Patients in Ireland will now be able to get medical cannabis on prescription for the first time in what has been described as a “milestone” expected to bring hope to many families, although there are still barriers to access to medical cannabis.
While some medical cannabis products were legalized in the country a few years ago, this landmark decision now means patients can not only get medical cannabis on prescription, but can also be reimbursed for it.
The move provides patients with “reassurance” that their care will be guaranteed and “placed on an appropriate legal basis,” left MEP Luke ‘Ming’ Flanagan told EURACTIV, adding that it had previously caused patients suffering.
According to Eugene “Gino” Kenny, Member of Parliament for the Dublin Mid-West constituency and longtime campaigner on the issue, this is absolutely critical as this treatment is sometimes “prohibitively expensive” for people.
“This is a milestone for Ireland,” he told EURACTIV, adding that there is hope for many “desperate families”, some of whom are turning to other markets, including the black market, to secure treatment for their children Suffer from conditions such as epilepsy.
After 5 years and a long and arduous campaign, those with a qualifying condition under the MCAP will be able to obtain medical cannabis by prescription for the first time. This will be a medical milestone in Ireland and hopefully lead to better access for all.
– Gino Kenny TD (@Ginosocialist) June 16, 2021
However, he remains optimistic about the possibilities for patients, but a number of barriers to entry remain.
Kenny explained that the medical cannabis access program is currently far too restrictive as it is only open to patients with a limited number of medical conditions.
Most controversial is that the program does not yet include those suffering from chronic pain, he said, calling on the Irish government to expand the range to include these and a wider range of neurological conditions.
This despite the fact that these conditions are included in other EU programs, for example in the Netherlands.
Flanagan also pointed out that, unlike Germany, Irish patients have to have the drug prescribed by a specialist, which is cumbersome and leads to “unnecessary costs”.
Even so, Kenny remained confident that this would “expand rapidly” in the years to come, indicating a number of significant investments in the sector.
“Where the money goes, the market will follow,” he emphasized.
Medical cannabis requires “equality”
Another problem is that the program provides that all other treatment pathways must be investigated before medical cannabis is pursued.
But that’s not the right approach, according to Flanagan.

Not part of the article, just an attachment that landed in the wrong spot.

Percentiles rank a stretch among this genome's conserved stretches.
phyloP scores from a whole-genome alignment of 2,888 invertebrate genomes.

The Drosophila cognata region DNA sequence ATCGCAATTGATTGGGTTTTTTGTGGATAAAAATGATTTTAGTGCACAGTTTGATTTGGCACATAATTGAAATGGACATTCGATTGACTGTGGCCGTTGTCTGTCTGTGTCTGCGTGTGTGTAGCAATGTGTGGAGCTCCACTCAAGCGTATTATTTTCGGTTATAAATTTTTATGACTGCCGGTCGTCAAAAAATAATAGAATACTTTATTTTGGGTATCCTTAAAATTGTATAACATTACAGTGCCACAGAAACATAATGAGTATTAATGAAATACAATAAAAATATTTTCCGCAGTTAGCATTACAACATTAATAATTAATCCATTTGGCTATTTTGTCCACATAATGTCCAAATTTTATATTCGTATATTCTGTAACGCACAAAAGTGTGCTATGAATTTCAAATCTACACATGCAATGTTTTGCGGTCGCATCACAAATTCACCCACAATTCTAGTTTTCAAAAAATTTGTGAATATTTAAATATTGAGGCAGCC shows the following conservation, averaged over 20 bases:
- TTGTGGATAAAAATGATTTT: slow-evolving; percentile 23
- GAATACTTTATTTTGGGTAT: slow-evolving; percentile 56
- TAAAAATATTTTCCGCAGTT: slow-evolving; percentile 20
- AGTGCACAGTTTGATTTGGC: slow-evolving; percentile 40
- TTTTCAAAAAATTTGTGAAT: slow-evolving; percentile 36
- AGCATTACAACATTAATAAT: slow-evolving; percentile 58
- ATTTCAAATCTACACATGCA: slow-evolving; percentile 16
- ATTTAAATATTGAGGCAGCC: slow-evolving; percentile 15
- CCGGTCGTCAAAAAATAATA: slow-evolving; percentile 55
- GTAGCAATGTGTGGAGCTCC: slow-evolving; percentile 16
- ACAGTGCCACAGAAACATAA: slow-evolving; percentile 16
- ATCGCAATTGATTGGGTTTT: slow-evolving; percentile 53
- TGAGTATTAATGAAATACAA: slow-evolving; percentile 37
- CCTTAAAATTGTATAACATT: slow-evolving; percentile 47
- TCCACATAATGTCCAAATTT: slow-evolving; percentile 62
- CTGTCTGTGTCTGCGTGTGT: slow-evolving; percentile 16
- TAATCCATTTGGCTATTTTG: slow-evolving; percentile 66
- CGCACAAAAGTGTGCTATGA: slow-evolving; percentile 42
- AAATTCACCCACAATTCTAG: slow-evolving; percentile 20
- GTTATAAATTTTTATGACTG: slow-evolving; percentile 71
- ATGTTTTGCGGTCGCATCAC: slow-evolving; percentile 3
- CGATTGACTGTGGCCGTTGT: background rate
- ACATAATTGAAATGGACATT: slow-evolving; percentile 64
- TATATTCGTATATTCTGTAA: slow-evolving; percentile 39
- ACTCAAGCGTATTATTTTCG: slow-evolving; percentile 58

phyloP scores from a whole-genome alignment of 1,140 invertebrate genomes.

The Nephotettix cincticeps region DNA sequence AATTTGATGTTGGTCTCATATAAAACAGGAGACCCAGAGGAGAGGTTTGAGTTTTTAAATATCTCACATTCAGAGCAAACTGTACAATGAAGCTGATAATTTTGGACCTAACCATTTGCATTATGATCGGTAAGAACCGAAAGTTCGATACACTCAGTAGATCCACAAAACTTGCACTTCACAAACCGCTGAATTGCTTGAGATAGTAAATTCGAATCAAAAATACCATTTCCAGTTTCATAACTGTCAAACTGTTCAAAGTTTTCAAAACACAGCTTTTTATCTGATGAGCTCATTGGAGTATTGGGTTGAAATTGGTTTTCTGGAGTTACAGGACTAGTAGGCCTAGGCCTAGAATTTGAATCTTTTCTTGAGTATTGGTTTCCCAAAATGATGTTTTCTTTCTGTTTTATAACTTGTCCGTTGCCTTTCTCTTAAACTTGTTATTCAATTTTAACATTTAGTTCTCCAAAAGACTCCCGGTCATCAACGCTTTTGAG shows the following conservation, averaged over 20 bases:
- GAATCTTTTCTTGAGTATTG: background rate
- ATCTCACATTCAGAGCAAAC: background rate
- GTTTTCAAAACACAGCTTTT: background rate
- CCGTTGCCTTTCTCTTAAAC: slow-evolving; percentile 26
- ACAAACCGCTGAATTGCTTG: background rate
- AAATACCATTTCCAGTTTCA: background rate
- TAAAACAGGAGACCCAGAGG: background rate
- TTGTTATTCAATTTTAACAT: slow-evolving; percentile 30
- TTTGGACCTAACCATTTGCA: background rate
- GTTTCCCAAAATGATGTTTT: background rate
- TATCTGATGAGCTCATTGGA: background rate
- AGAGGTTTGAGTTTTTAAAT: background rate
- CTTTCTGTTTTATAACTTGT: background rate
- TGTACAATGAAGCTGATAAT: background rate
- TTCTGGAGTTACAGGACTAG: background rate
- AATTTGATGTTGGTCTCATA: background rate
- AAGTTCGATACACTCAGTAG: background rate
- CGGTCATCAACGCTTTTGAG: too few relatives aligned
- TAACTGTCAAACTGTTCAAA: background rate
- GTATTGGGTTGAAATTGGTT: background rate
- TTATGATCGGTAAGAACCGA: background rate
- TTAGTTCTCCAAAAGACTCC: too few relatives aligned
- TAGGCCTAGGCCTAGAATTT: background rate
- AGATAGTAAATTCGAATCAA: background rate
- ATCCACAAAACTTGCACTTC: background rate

“There is concern that patients can only use products approved under the program when conventional treatments fail,” he said, stressing that patients “should be offered cannabis-based treatments on an equal footing with other medicines.”
Likewise, Kenny stressed that medical cannabis should not be viewed as a last resort, but rather as one of the tools in the treatment toolbox.
“If it has been shown to be effective, why not offer it alongside other treatment options?” He asked, adding that more research is needed to ensure that all decisions are evidence-based.
Winds of Change
However, the MP remained confident that this would be a catalyst for further changes in this area.
“This will get the ball rolling for access to medical cannabis,” said Kenny.
While the use of medicinal cannabis remains controversial and misunderstood, he said the dynamic is changing “dramatically”.
Citing a recent survey in Ireland that found 92% of respondents in favor of medical cannabis legalization, Kenny stressed that attitudes in medicine, politics and civil society are changing.
“While many health professionals have been and are skeptical, we have seen a shift in the debate in recent years as the benefits of this treatment have become more apparent,” he said, adding that for many children with epilepsy and other conditions, this treatment may ” transformational ”.
Therefore, he predicts that in a few years’ time the mindset will be a completely different picture not just in the EU, but around the world.
However, according to Flanagan, this remains an uphill battle.
“All countries in the EU can learn a lot from the US in this regard,” he said, pointing out that the drug is far more accessible and approved for use in a far wider range of diseases.
“We have to get to this point sooner rather than later. Especially for patients with chronic pain, ”he demanded.
[Edited by Zoran Radosavljevic]